131. @Glenn Strachan Yup--first Roe and then Griswold. Welcome to Gilead.

  132. One thing that is usually overlooked is that there is a lot of money to be made by people on all sides of the abortion debate in this country. It's in their economic interest to keep this battle of the culture wars going on indefinitely, which it certainly will. If it didn't, many of them would end up flipping burgers at Wendy's. Have a look online at the lists of names of the top dogs and their staffs at National Right to Life and the National Abortion Rights Action League, as well as their counterparts at the state level. Of course you see "Donate" buttons all over these websites. And just imagine the piles of money to be made by attorneys. These people and organizations have become like the private health insurance industry, really. Their battles have had a life of their own now for generations.

  133. I campaigned for Roe and Wade and support legal abortions. In my view States, including New York, which have approved late term abortions and their vague descriptions of how living infants would be disposed of, has disgusted many fair minded and caring people. Governor Cuomo and the New York State Assembly, who lighted a building in triumph, have in their extremism and superficial publicity seeking started the end to safe legal and early abortions. It is their fault, they are morally and politically inept.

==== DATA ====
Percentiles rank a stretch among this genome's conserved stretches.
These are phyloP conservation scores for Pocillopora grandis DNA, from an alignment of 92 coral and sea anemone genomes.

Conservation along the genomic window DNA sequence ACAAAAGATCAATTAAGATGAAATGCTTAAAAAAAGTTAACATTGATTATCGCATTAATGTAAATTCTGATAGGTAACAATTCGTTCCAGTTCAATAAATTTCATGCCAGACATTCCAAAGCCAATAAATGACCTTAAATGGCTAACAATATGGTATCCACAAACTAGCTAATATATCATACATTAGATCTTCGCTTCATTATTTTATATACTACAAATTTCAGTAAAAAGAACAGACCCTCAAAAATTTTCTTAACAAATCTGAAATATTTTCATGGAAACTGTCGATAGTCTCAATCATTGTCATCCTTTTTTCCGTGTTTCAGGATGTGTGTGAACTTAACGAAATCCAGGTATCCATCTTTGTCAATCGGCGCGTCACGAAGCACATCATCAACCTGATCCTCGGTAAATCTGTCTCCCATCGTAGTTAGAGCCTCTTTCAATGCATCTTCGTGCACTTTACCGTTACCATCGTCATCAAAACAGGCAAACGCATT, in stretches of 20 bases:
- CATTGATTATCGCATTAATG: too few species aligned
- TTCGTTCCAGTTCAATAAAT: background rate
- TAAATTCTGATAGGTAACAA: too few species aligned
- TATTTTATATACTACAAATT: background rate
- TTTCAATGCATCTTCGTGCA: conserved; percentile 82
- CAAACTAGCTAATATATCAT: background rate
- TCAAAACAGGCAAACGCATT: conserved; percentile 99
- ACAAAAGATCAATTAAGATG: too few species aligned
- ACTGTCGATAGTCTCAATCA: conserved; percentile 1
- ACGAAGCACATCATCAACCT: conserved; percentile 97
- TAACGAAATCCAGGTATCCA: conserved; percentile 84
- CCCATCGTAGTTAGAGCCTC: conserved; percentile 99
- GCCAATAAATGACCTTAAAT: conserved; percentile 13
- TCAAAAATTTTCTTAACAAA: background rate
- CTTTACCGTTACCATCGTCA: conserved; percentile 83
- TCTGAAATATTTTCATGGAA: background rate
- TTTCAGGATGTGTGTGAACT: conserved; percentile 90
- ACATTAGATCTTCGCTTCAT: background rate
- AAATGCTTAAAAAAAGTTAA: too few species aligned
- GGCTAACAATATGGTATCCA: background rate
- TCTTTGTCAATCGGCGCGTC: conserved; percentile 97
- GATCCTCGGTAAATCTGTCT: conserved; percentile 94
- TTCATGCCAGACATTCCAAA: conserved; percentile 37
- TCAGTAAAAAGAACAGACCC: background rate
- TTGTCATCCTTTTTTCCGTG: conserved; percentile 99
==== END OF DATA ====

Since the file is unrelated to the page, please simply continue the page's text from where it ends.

134. @MA Donovan The "late term abortions" legalized in NYS are done strictly to terminate a pregnancy that would kill or physically harm the mother, or to remove a dead or dying fetus that would be stillborn (or at best, never survive as a conscious person). It is heartbreaking enough for a woman to learn her fetus is dead and would be stillborn; it is unspeakably cruel to force her to continue the pregnancy and then go through the pain of labor or the very real risks of a C-section only to knowingly deliver a dead or about-to-die baby.

  135. I'm confused. There seems to be a consensus that a significant number of women will experience an abortion during their lifetime. At the same time, a significant number of women must obviously be voting for these politicians. The only way I can fit these two facts is; either the women who care about the right to abortion don't vote, or they don't care enough for it to influence their decision on which politicians to vote for. As I'm observing this entire tragedy from an observer's point of view - I'm not a US voting citizen - I can't help but think this is tragedy of your own doing.